Fort Collins Science Center

Invasive Plants

Filter Total Items: 6
Date published: December 3, 2016
Status: Active

Species Distribution Modeling

A requirement for managing a species, be it a common native species, a species of conservation concern, or an invasive species, is having some information on its distribution and potential drivers of distribution. Branch scientists have been tackling the question of where these types of species are and where they might be in the future.

Date published: December 3, 2016
Status: Active

Ecology and Management of Invasive Riparian Plants

Due to high rates of disturbance and human activity, streamside or “riparian” areas are prone to colonization and spread of invasive plants. In the western United States, hundreds of thousands of riparian acres are occupied by the invasive shrubs/trees tamarisk and Russian olive, as well as numerous exotic herbaceous plants. Our work focuses on understanding the factors driving the...

Date published: December 3, 2016
Status: Active

Erosion and Invasive Saltcedar

Formation of arroyos in the late 1800s greatly increased erosion across the southwestern United States. Since the 1930s, however, this erosion has decreased, partly because of bank stabilization by introduced saltcedar. With Isleta Pueblo Indian Nation, the Aquatic Systems Branch developed a new sediment dating method using saltcedar tree rings. We applied the method in a landmark study of...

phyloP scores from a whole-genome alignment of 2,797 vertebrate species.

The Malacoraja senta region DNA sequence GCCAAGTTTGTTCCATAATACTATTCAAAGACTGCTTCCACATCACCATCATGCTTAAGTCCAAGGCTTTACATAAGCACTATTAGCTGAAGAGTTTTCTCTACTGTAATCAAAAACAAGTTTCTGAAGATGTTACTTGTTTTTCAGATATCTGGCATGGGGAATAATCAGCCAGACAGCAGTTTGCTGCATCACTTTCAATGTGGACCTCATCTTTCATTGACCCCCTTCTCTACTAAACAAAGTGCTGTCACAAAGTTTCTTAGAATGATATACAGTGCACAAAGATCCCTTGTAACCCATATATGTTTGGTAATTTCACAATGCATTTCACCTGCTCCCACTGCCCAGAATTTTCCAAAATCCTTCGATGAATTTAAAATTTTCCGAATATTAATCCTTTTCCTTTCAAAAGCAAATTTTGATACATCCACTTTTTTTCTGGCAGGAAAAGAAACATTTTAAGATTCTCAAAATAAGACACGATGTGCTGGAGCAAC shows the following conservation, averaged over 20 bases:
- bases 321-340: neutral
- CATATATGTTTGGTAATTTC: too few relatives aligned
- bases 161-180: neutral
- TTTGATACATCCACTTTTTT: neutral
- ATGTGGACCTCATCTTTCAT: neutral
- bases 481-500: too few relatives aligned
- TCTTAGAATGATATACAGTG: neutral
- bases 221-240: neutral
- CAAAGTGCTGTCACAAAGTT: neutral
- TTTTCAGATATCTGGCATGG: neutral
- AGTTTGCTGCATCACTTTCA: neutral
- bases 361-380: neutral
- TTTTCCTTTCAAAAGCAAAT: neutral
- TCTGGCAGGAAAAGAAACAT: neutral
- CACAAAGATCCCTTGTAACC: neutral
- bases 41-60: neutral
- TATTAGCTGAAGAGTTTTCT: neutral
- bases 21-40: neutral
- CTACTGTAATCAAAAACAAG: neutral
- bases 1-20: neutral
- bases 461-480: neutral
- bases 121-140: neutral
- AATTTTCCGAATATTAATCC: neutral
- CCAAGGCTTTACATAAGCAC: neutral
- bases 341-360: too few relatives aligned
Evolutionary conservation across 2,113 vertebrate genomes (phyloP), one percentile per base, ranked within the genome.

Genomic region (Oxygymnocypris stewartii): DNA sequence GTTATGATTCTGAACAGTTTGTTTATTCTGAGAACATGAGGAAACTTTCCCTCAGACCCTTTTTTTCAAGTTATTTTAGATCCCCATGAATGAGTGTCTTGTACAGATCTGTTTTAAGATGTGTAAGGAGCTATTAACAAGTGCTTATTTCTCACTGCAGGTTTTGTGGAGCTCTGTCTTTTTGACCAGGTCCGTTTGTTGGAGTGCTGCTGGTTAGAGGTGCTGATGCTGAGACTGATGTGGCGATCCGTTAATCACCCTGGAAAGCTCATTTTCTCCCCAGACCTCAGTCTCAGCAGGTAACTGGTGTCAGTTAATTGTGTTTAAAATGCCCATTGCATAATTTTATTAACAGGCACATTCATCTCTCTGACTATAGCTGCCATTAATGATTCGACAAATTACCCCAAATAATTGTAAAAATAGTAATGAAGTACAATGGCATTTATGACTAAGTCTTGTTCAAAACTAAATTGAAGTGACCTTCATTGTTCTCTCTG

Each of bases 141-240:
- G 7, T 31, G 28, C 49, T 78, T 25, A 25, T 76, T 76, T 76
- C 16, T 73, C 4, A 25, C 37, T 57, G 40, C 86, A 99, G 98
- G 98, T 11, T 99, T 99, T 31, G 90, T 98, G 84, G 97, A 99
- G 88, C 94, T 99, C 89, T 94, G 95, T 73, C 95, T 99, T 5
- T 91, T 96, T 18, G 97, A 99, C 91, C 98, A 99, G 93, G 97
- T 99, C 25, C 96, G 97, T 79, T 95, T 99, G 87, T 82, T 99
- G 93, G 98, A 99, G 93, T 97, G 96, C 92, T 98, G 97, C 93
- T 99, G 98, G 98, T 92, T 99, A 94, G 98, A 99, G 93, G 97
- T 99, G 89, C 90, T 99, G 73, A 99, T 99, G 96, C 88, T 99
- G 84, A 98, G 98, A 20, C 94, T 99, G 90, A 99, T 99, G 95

Date published: December 1, 2016
Status: Active

Riparian Ecology

Riparian ecologists at the Fort Collins Science Center study interactions among flow, channel change, and vegetation along rivers across the western United States and worldwide. Our work focuses on issues relevant to the management of water and public lands, including dam operation, climate change, invasive species, and ecological restoration. Investigations take place on a range of scales. ...

Date published: November 28, 2016
Status: Active

Biological Invasions of Riparian Ecosystems

Beginning in the early twentieth century, non-native trees and shrubs, including tamarisk (also commonly known as saltcedar) and Russian-olive, were introduced to the United States for use as ornamental plants and in erosion-control plantings. These plants spread extensively, becoming the third and fourth most frequently occurring woody riparian plants in the American West.

 

Date published: July 4, 2016
Status: Active

Developing Ecological Forecasting Models for Invasive Species

Forecasts of where species might be and what impacts they may have are necessary for management of invasive species.  Researchers at FORT are using various approaches to provided needed information to resource managers to combat invasive plants, animals, and disease organisms.